Expanding the Administrative Record in Administrative Procedure Act Litigation

JurisdictionUnited States,Federal
CitationVol. 1 No. 4
Publication year2023

[Page 275]

Steven D. Gordon *

In this article, the author explains that in most Administrative Procedure Act cases, there is no issue about the completeness of the administrative record. The basis for the agency's action is fully disclosed in the record that it produces. And when an administrative record is incomplete, the matter can sometimes be resolved through discussions between counsel. Litigation over expanding the administrative record is unusual. But, the author concludes, it can be vital to the outcome of the case.

Challenges to federal agency actions under the judicial review provisions of the Administrative Procedure Act (APA) are normally adjudicated without any discovery, on the basis of an administrative record that is produced by the agency. The Supreme Court has instructed that "courts are to decide, on the basis of the record the agency provides, whether the action passes muster under the appropriate APA standard of review." 1 "[T]he focal point for judicial review should be the administrative record already in existence, not some new record made initially in the reviewing court." 2 If the reviewing court cannot evaluate the challenged agency action on the basis of the record before it, the matter is usually remanded to the agency for additional investigation or explanation. 3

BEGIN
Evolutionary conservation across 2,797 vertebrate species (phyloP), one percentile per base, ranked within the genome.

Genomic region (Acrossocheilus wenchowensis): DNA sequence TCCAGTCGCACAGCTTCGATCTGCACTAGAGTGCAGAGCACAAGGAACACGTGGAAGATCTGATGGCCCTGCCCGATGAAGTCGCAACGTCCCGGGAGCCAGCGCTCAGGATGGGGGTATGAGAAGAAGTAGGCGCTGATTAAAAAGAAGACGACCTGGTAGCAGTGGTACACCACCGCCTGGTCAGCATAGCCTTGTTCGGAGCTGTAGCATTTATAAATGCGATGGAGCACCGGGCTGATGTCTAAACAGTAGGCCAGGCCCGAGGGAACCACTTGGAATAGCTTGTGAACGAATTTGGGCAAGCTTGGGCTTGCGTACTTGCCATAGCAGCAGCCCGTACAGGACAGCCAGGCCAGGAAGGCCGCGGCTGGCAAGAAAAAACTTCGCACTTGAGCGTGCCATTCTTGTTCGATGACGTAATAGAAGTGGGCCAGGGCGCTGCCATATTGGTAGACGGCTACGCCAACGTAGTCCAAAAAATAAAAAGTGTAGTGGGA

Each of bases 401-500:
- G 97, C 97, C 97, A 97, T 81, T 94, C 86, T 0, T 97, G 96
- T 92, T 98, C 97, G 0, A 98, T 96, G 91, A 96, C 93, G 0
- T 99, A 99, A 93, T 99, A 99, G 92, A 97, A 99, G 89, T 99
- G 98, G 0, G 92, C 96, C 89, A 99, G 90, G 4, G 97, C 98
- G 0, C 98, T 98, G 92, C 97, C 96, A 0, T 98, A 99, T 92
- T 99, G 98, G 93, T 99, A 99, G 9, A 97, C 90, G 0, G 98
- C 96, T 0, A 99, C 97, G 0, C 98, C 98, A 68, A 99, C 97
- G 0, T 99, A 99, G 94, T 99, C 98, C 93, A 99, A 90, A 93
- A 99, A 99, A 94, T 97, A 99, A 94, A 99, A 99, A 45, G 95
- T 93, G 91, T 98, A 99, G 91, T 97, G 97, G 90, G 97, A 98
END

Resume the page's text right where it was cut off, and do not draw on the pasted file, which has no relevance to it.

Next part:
Nonetheless, there are three situations in which an APA plaintiff may seek to expand the administrative record produced by the agency. The first is where the plaintiff believes that the agency has omitted relevant documents or information from the record and seeks to complete the record by adding them. The second is where the plaintiff seeks to supplement the existing record with documents or materials that were not before the agency but which the plaintiff believes are necessary for the court to assess the APA claim. The third is where the plaintiff seeks discovery from the agency to supplement the administrative record.

"[J]udicial review cannot function if the agency is permitted to decide unilaterally what documents it submits to the reviewing

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court as the administrative record." 4 However, "[t]here is a strong presumption against discovery into administrative proceedings born out of the objective of preserving the integrity and independence of the administrative process." 5 The rationale is that "further judicial inquiry into 'executive motivation' represents 'a substantial intrusion' into the workings of another branch of Government and should normally be avoided." 6 Furthermore, "limiting supplementation of the administrative record serves both to incentivize parties to 'structure their participation [in the administrative process] so that it . . . alerts the agency to the [parties'] position and contentions,' and to prevent parties from making an end run around the agency's substantive . . . judgments.'" 7